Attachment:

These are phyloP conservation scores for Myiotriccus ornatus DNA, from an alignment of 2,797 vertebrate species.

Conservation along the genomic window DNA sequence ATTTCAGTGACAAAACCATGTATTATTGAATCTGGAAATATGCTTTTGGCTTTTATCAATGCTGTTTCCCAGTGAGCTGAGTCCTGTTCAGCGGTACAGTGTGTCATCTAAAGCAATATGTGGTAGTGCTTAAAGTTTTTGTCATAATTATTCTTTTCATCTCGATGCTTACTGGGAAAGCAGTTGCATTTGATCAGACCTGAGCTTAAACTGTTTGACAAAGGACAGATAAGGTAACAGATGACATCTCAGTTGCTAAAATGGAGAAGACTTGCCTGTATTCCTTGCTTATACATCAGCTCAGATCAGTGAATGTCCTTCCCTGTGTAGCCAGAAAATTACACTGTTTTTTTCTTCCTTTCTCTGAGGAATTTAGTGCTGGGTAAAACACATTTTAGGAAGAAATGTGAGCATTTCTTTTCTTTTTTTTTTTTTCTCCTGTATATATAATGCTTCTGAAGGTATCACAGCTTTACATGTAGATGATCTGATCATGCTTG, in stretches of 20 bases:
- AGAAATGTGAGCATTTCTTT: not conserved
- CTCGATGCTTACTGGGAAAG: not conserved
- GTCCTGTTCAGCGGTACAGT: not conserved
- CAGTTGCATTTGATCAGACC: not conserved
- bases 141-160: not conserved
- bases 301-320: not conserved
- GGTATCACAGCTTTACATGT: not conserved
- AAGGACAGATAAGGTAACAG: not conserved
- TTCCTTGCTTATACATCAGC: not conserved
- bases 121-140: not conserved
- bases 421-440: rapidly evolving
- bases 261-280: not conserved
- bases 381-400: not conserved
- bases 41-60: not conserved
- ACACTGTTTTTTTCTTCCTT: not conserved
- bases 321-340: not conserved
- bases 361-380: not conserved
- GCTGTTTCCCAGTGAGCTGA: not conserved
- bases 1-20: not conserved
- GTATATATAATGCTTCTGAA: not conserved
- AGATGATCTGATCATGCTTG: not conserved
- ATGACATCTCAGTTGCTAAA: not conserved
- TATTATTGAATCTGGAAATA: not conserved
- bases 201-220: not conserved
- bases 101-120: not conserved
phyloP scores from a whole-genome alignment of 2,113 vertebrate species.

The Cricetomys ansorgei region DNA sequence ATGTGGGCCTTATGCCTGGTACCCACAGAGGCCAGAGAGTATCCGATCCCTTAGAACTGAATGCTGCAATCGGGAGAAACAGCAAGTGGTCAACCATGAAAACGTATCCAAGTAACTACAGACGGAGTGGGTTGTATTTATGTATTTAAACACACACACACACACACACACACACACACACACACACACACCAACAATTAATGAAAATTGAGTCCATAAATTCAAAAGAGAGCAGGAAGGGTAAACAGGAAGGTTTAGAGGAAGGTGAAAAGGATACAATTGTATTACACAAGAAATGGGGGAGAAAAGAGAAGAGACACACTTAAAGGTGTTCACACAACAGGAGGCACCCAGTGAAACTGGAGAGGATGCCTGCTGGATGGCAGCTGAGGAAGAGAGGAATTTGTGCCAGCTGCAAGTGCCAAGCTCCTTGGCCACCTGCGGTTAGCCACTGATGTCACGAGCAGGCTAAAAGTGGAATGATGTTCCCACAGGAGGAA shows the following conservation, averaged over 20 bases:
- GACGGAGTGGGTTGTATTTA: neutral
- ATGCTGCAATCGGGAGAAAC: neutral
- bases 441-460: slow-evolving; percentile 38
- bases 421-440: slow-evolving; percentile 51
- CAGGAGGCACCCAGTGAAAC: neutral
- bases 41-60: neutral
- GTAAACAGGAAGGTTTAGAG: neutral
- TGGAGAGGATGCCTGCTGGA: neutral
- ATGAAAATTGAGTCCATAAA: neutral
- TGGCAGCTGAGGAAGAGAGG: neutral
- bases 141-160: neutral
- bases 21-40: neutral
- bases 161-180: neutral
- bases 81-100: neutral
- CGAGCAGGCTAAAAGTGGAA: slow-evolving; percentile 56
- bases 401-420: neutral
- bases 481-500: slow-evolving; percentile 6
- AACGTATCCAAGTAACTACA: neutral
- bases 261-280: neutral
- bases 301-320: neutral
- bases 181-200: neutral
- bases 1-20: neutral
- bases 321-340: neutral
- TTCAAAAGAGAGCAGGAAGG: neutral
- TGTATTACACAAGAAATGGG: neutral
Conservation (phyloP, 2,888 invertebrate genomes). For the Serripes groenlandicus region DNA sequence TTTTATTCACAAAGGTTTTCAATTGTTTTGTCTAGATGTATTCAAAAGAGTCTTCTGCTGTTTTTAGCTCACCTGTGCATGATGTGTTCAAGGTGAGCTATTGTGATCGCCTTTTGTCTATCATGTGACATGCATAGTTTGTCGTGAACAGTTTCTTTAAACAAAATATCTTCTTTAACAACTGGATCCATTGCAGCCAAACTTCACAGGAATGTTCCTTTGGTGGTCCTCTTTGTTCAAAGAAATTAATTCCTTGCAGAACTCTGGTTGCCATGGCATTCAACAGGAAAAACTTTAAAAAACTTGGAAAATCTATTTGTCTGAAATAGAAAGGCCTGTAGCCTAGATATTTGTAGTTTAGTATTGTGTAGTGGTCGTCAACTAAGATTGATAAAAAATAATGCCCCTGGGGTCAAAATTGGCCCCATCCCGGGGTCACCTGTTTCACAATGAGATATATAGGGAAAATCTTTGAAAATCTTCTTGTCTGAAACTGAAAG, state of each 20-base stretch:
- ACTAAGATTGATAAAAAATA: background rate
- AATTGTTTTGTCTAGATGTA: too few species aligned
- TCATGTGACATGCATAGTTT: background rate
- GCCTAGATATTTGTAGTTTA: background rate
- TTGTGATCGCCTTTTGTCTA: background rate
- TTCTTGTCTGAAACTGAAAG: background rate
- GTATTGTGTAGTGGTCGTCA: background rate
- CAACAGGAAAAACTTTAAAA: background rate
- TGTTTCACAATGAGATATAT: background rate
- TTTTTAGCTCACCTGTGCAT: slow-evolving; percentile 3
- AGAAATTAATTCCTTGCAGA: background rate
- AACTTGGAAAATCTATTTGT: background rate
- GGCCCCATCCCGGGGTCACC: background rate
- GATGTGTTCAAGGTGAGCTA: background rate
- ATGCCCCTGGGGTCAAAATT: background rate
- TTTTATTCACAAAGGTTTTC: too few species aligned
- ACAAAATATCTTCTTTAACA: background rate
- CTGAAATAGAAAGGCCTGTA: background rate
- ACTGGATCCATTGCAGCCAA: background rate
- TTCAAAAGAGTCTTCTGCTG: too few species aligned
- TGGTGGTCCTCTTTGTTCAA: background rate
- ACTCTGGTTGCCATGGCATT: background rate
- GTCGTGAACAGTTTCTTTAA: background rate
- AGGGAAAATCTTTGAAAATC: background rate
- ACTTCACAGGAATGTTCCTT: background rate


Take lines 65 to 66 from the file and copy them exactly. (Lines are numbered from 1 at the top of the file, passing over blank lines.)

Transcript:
- TTTTTAGCTCACCTGTGCAT: slow-evolving; percentile 3
- AGAAATTAATTCCTTGCAGA: background rate